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Last Updated: Monday, 26 February 2007, 17:38 GMT
In pics: Mozambique cyclone damage

Damage after Cyclone Favio hit land in Vilanculos, Mozambique [Pic: Francois Goemans for the European Commission Humanitarian Aid Dept (ECHO)]

A major clean-up operation is under way in Mozambique, as a deadly cyclone hit on Thursday whilst the country was still recovering from severe flooding in the Zambezi valley.

Vehicles amongst Cyclone Favio's debris in Mozambique [Pic: Francois Goemans for the European Commission Humanitarian Aid Dept (ECHO)]

Aid worker Francois Goemans, who took these photos, describes the extent of Cyclone Favio's damage. "Everything is smashed - the infrastructure is gone," he says.

Remains of a school in Vilanculos, Mozambique after Cyclone Favio [Pic: Francois Goemans for the European Commission Humanitarian Aid Dept (ECHO)]

"The towns of Vilanculos [44,000] and Inhassaro [about 15,000] are worst affected - there are no more hospitals, no more schools and 80% of homes are damaged," he says.

[Pic: Francois Goemans for the European Commission Humanitarian Aid Dept (ECHO)]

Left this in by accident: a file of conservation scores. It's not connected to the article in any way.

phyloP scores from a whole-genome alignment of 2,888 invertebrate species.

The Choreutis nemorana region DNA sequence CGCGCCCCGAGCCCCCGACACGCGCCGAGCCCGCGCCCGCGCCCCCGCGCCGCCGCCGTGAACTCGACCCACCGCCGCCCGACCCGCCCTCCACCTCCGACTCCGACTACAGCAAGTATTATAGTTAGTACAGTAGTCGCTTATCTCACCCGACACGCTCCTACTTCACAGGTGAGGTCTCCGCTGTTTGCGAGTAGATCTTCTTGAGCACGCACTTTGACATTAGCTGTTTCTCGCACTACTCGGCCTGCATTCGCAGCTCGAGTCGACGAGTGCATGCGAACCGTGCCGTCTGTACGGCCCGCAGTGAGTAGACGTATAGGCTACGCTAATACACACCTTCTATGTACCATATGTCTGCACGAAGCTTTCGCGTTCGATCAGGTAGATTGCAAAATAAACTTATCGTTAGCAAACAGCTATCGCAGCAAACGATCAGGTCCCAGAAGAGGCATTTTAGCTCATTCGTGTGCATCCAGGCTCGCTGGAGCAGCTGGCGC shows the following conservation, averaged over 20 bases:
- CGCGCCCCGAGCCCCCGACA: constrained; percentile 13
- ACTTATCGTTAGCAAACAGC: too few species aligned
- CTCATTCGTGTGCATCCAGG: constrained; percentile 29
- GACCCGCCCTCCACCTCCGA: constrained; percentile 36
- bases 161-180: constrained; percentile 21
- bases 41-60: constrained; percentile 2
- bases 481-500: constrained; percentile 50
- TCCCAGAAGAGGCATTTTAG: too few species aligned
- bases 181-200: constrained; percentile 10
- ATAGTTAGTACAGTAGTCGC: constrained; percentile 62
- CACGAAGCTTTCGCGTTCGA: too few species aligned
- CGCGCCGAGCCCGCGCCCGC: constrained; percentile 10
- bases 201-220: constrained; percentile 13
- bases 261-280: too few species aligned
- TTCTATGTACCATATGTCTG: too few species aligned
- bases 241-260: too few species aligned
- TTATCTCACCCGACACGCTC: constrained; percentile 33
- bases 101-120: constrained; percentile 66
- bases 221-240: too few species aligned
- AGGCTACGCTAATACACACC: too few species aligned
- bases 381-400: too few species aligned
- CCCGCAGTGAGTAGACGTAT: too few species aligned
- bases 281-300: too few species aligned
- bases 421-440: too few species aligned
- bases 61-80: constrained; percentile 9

"Considering the destruction, casualties were very few. Cyclone Favio killed six people and injured 70, and those critical patients were referred to the main provincial hospital."

Remains of the market in Vilanculos, Mozambique after Cyclone Favio [Pic: Francois Goemans for the European Commission Humanitarian Aid Dept (ECHO)]

Mr Goemans attributes the few fatalities in the urban areas to, "people staying at home, inside, and so it was just the iron sheeting, the roofing, that was torn off."

[Pic: Francois Goemans for the European Commission Humanitarian Aid Dept (ECHO)]

But in the towns' outskirts the situation is worse. Mr Goemans says, "the thatched hut homes are destroyed, some you cannot even see anymore...

Palm trees and homes damaged by Cyclone Favio [Pic: Francois Goemans for the European Commission Humanitarian Aid Dept (ECHO)]

"And all the big trees are down."

Flight delivering aid in Mozambique [Pic: Francois Goemans for the European Commission Humanitarian Aid Dept (ECHO)]

It is thought that the affected in Mozambique's Inhambane province will require relief aid for two months. [Pics: Francois Goemans, EC Humanitarian Aid - ECHO]




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